Mysterious Viking boat graves unearthed in central Norway
When an unusual Viking burial site was excavated by Archeologists in Norway, they uncovered two bodies. Together with the remains of two massive boats.
After hundreds of years buried, only traces of wooden boats were found, but the excavation team was able to say that the two boats were stacked atop one another.
Viking burial sites often feature boats, some even buried close by; but boats buried inside each other are “essentially an unexplained phenomena,” said Raymond Sauvage, archaeologist at Norwegian University of Science and Technology, in a statement.
The occupants of the boats further added to the mystery of the graveyard. The top ships, a vessel about 24 feet long with the remains of a lady with a set of ornamentation, including the jewelry of a Perl, two pairs of scissors, half of a spindle and a whole cow’s head.
The remains of the woman were adorned by two bright brooches, one shell-shaped and the other in crucifix form.
Aina Heen Pettersen, an NTNU Department of Historical researcher said in a statement that the crucifix “decoration and style itself are telling us it came out of Ireland and was part of a belt fitting once.”
Vikings who took part in voyages and raids often collected harness fittings as jewelry, Petterson added. Based on the goods recovered from the woman’s grave, the archaeologists determined that she had died during the second half of the ninth century.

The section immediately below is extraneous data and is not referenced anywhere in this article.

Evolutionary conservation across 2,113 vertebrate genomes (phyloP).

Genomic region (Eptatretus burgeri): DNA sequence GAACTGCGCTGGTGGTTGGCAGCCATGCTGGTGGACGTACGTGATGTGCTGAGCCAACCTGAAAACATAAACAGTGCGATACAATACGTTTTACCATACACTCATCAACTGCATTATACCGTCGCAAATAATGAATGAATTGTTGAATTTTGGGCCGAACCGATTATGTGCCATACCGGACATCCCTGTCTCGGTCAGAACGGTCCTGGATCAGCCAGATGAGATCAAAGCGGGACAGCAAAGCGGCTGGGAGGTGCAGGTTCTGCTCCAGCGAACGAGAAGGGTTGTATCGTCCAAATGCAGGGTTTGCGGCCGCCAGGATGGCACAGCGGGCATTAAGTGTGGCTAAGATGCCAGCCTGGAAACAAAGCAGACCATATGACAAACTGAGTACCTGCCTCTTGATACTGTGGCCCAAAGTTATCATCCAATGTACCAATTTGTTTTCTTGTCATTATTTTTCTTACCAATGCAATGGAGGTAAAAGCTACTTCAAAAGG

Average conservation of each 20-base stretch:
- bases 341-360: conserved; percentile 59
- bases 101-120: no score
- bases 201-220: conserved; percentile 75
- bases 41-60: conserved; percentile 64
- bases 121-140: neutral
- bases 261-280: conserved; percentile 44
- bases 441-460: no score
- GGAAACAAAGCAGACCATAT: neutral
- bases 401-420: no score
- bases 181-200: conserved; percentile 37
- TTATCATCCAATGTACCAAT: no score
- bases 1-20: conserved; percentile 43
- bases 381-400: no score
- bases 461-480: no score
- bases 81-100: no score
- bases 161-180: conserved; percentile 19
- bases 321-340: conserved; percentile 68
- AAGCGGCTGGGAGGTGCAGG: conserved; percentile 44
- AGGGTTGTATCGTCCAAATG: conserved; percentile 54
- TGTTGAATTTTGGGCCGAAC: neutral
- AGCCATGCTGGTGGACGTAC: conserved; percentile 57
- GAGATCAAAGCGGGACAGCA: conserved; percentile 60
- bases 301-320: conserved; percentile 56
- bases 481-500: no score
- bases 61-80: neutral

But remarkably, the man whose body had been buried in the boat below died in the century prior, they discovered. The man’s boat measured about 30 feet (9 to 10 m) long and contained a shield, a spear and a single-edged sword.
“Sword styles change through the centuries, which means we can unambiguously date this grave to the eighth century, the period that is known as the Merovingian era in Northern Europe,” Sauvage said.
“That’s assuming that we are not dealing with a Viking hipster,” he added. Sauvage and his team concluded that, upon the woman’s death, Vikings had carefully excavated the man’s boat, placed the smaller boat inside, and reburied both vessels together.
The only question is, why?
“It’s reasonable to think that the two were buried together to mark the family’s ownership to the farm, in a society that for the most part didn’t write things down,” Sauvage said. The team uncovered the double-boat grave on farmland now known as Skeiet in central Norway.
In the Middle Ages, law required that a landowner’s family prove that the members had held the land for at least five generations, Sauvage said. Therefore, the Vikings who conducted the double-boat burial likely knew precisely where each deceased family member lay on the property, he added.
What’s more, the double-boat grave lay at the edge of a large mound that may have once held additional grave sites. Long years of farming have decimated most of the mound, but the archaeologists suspect they may find many more buried artifacts scattered over the property.
“So far, we’ve found part of a brooch from the Merovingian era, indicating that the large burial mound once held a richly appointed woman’s grave,” Sauvage said. “This is a fascinating era in Scandinavian history, from which there are few archaeological finds,” he added.